Second, although Mr. Anderson alleged that he had heart disease in 2001, the Board reasoned that even if true, this date was not controlling because the later date between the onset of a condition and a request to reopen service connection controls. App. 11.

Third, Mr. Anderson sought an earlier effective date based on certain regulations enacted in response to the Nehmer v. United States Veterans' Administration class action litigation. However, the Board explained that those regulations would apply only if Mr. Anderson had submitted a claim for service-connected heart disease before August 2010. In this case, the Board reasoned, the earliest date Mr. Anderson submitted a claim for service-connected heart disease was July 2011.

Mr. Anderson appealed the Board's decision to the United States Court of Appeals for Veterans Claims (“Veterans Appeals Court”). The Veterans Appeals Court affirmed, finding that the Board did not clearly err in determining that November 9, 2012 was the proper effective date for Mr. Anderson's service-connected heart disease. App. 2. Mr. Anderson argued that the information he provided in support of his 2001 claim for diabetes and high blood pressure also supported his claim for heart disease, but the Veterans Appeals Court disagreed. It found that “the Board explicitly found that [Mr. Anderson] expressed no intent to file a heart disease claim in 2001, despite the submission of medical evidence” and the Veterans Appeals Court found no error in this determination. App. 3. In response to Mr. Anderson's argument that the evidence was in equipoise such that he was entitled to the benefit of the doubt, the Veterans Appeals Court reasoned that “the Board specifically determined that the evidence of record was not in equipoise, and the appellant has not demonstrated that this determination was incorrect.” App. 4.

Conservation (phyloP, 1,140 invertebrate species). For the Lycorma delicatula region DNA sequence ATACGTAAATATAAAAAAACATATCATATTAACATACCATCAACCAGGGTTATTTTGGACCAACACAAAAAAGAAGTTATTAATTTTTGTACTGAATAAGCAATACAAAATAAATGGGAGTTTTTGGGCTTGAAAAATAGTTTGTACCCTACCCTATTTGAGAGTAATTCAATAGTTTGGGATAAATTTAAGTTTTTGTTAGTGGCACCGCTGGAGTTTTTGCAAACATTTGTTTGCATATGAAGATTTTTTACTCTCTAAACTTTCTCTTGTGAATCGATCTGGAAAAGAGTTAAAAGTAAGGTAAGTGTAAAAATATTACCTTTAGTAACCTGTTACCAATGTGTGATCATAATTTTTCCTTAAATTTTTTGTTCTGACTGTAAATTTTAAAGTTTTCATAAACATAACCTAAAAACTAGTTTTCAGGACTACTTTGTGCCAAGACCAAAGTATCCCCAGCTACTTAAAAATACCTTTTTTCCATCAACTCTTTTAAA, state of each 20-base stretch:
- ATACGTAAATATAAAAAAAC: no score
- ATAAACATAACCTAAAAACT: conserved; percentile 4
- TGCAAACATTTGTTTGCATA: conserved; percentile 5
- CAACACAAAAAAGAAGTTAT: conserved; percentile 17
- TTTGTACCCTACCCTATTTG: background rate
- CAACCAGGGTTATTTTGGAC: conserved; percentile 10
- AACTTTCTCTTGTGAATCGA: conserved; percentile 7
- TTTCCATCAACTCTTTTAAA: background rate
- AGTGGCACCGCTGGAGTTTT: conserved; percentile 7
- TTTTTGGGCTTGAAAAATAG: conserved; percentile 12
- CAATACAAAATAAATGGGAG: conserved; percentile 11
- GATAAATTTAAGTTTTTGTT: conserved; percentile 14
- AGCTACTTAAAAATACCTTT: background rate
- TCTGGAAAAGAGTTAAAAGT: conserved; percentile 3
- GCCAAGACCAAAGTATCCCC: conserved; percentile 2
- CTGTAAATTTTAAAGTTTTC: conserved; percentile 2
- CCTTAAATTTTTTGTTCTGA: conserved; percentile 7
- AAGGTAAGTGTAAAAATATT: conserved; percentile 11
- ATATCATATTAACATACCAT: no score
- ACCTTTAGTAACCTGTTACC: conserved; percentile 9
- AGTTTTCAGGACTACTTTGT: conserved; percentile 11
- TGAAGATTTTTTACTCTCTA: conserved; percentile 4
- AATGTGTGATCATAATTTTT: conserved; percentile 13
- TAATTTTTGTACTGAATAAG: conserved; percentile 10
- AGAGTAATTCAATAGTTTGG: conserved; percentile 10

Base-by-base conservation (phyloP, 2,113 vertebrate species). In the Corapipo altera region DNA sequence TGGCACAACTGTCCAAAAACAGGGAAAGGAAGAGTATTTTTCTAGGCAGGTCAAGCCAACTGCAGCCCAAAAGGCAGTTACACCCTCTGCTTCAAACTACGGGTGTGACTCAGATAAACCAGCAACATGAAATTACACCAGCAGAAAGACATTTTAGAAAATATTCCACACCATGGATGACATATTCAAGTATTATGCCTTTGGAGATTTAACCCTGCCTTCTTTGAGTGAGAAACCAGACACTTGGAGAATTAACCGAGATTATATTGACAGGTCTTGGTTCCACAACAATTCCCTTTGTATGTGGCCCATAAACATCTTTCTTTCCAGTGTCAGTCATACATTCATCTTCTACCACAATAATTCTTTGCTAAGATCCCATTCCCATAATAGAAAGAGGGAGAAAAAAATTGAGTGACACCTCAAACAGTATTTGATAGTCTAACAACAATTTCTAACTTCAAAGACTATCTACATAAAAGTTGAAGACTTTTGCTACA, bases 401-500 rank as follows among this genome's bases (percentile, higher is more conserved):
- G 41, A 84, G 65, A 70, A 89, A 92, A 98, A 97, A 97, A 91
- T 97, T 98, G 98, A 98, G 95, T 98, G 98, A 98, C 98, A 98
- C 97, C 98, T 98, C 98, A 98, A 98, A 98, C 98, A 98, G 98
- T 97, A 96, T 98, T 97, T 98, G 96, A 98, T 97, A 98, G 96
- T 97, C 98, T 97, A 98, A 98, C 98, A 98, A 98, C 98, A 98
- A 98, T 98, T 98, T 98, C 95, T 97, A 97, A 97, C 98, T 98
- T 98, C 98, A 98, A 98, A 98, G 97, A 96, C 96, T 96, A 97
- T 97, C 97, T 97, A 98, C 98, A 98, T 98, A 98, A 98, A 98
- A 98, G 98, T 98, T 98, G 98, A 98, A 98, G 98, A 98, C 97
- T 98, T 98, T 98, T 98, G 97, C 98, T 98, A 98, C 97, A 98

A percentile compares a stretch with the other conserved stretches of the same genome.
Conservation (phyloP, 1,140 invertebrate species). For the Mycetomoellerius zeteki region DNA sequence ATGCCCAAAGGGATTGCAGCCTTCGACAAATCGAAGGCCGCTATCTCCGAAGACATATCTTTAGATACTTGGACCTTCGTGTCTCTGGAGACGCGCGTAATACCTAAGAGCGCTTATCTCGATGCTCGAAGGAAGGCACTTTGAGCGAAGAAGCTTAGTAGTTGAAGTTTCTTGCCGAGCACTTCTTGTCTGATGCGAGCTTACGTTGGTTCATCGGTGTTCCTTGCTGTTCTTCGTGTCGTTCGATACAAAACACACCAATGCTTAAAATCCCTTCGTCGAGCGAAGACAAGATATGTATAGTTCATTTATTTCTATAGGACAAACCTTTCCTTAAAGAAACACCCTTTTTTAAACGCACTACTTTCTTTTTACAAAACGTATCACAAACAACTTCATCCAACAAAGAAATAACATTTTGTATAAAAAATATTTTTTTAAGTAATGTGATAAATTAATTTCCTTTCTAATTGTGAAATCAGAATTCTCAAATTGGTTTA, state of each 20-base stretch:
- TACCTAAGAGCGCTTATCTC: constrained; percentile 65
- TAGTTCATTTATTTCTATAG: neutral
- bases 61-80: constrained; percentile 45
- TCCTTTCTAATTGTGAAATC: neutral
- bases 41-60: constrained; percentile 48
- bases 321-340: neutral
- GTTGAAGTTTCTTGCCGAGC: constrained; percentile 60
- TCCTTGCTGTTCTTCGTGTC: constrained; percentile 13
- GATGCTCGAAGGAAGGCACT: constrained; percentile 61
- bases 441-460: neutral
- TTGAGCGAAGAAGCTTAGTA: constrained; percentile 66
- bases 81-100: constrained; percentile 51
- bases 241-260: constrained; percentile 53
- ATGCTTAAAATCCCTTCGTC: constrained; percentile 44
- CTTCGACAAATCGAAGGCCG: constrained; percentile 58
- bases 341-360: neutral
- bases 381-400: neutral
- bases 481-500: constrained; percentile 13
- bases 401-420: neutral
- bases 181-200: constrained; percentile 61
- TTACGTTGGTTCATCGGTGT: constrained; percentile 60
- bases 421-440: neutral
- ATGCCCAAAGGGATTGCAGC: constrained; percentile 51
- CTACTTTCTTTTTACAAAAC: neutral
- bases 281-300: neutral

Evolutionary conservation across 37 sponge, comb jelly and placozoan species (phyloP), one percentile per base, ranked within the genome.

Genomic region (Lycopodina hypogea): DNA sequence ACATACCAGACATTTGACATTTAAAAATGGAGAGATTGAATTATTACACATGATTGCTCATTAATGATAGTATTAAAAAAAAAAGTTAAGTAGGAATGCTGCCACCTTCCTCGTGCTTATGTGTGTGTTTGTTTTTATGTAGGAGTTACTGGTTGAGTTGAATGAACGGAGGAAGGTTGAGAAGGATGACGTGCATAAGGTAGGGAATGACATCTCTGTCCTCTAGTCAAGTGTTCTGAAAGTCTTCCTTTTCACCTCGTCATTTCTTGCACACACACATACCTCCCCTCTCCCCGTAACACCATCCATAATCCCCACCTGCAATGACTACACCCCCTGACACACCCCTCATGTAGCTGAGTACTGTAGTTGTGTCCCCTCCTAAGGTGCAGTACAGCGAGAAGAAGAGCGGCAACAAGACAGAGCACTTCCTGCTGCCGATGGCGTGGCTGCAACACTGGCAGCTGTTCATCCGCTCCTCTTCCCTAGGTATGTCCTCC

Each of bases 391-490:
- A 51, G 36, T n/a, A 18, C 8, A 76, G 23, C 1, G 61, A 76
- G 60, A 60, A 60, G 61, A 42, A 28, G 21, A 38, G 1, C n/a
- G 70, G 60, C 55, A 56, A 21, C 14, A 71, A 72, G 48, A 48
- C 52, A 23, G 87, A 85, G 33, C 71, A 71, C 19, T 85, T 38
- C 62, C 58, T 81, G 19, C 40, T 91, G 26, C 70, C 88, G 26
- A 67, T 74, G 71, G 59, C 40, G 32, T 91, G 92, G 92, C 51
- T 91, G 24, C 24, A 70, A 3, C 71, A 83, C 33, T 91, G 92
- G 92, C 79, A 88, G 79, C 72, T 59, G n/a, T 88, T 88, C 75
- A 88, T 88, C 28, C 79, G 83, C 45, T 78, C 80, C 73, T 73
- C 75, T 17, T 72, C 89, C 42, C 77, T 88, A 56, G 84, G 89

Mr. Anderson sought reconsideration and panel review of the Veterans Appeals Court's decision. In February 2017, the Veterans Appeals Court denied his reconsideration request but granted the motion to the extent it sought panel review. In March 2017, Mr. Anderson moved for review by the full Veterans Appeals Court, which the Veterans Appeals Court denied on April 7, 2017. Mr. Anderson timely appealed to this court.

DISCUSSION

Our jurisdiction to review Veterans Appeals Court de-cisions is limited by statute. Unless an appeal raises a constitutional issue, we lack jurisdiction to review “a challenge to a factual determination” or a “challenge to a law or regulation as applied to the facts of a particular case.” 38 U.S.C. § 7292(d)(2).

Mr. Anderson does not challenge the validity of any statute or regulation or the interpretation thereof. See 38 U.S.C. § 7292(d)(1). The Veterans Appeals Court's review of the Board's denial of an earlier effective date for Mr. Anderson's service-connected heart disease involves only the application of law to fact.

Mr. Anderson makes a number of arguments that all hinge on whether the information he provided in 2001 amounted to a claim for service-connected heart disease. However, “the factual findings of when a disability was claimed or service connection established are not subject to our review.” Butler v. Shinseki, 603 F.3d 922, 926 (Fed. Cir. 2010). Nor do we possess jurisdiction to review the Veterans Appeals Court's conclusion that the Board satisfied its obligation to sympathetically construe Mr. Anderson's claims. See Ellington v. Peake, 541 F.3d 1364, 1372 (Fed. Cir. 2008). Finally, we lack jurisdiction to review the Veterans Appeals Court's conclusion that the Board correctly determined that the evidence was not in equipoise. See Ferguson v. Principi, 273 F.3d 1072, 1075 (Fed. Cir. 2001). Because Mr. Anderson's arguments all center on the application of law to fact, namely whether his 2001 claim amounted to a claim for service-connected heart disease, we lack jurisdiction to hear this appeal.

CONCLUSION

Mr. Anderson's appeal from the Veterans Appeals Court is dismissed.

DISMISSED

COSTS

No costs.

PER CURIAM.